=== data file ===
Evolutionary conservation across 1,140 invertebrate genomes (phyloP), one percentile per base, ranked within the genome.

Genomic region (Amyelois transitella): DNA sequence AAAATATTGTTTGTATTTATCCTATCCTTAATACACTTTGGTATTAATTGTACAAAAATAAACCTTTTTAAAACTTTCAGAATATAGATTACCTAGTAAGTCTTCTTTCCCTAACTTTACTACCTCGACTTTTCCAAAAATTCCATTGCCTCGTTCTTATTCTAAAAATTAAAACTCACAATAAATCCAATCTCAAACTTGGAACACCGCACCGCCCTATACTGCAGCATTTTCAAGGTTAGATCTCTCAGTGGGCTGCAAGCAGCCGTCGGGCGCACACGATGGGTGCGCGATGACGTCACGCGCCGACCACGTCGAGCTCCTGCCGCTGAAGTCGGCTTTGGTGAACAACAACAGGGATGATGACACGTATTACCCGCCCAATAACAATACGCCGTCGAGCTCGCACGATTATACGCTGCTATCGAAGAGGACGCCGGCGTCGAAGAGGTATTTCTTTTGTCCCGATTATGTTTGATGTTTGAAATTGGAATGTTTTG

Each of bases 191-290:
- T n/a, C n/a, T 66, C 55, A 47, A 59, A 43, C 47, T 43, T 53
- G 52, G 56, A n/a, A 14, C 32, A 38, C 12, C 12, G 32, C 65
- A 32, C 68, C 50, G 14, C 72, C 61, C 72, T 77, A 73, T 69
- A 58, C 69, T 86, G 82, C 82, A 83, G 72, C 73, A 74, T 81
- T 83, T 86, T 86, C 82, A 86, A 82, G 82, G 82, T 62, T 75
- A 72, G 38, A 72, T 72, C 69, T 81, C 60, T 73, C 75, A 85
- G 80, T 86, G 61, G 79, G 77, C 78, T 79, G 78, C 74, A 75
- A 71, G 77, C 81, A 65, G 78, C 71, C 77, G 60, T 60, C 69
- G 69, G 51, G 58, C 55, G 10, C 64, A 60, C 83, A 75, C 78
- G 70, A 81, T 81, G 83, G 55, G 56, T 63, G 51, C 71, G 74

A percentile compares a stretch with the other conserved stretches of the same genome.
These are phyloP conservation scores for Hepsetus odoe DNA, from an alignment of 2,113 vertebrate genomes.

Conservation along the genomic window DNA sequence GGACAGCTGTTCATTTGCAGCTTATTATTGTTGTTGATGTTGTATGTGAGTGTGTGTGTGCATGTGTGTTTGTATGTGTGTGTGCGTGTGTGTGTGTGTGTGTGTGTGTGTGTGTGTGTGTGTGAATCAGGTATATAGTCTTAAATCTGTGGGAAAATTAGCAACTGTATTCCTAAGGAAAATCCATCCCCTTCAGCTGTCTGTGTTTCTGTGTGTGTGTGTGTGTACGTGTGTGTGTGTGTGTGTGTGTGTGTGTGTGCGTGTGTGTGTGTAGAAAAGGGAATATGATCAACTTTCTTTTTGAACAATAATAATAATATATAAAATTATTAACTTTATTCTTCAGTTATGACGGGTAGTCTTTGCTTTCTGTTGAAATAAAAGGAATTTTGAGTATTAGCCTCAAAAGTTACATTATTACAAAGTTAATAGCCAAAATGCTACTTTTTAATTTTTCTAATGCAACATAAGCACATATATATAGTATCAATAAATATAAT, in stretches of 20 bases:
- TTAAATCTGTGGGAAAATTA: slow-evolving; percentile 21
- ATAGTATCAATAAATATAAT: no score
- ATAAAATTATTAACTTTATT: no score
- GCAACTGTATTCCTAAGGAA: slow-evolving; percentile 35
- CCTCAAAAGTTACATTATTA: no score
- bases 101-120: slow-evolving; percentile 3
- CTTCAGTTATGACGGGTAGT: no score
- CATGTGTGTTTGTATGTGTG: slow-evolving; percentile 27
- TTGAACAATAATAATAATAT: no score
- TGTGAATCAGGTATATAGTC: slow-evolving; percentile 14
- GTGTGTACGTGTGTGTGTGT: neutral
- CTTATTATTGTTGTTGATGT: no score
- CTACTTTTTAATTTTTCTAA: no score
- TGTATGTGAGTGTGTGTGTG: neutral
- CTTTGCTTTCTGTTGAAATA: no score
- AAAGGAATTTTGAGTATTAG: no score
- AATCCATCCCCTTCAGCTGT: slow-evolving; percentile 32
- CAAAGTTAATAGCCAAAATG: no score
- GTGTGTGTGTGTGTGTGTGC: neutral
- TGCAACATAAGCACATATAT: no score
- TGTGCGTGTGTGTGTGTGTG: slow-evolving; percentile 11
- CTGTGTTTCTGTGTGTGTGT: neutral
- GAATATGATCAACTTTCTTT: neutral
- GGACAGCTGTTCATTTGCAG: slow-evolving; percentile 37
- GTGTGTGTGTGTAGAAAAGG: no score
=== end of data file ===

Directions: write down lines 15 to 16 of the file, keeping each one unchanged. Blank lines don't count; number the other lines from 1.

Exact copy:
These are phyloP conservation scores for Hepsetus odoe DNA, from an alignment of 2,113 vertebrate genomes.

Conservation along the genomic window DNA sequence GGACAGCTGTTCATTTGCAGCTTATTATTGTTGTTGATGTTGTATGTGAGTGTGTGTGTGCATGTGTGTTTGTATGTGTGTGTGCGTGTGTGTGTGTGTGTGTGTGTGTGTGTGTGTGTGTGTGAATCAGGTATATAGTCTTAAATCTGTGGGAAAATTAGCAACTGTATTCCTAAGGAAAATCCATCCCCTTCAGCTGTCTGTGTTTCTGTGTGTGTGTGTGTGTACGTGTGTGTGTGTGTGTGTGTGTGTGTGTGTGCGTGTGTGTGTGTAGAAAAGGGAATATGATCAACTTTCTTTTTGAACAATAATAATAATATATAAAATTATTAACTTTATTCTTCAGTTATGACGGGTAGTCTTTGCTTTCTGTTGAAATAAAAGGAATTTTGAGTATTAGCCTCAAAAGTTACATTATTACAAAGTTAATAGCCAAAATGCTACTTTTTAATTTTTCTAATGCAACATAAGCACATATATATAGTATCAATAAATATAAT, in stretches of 20 bases: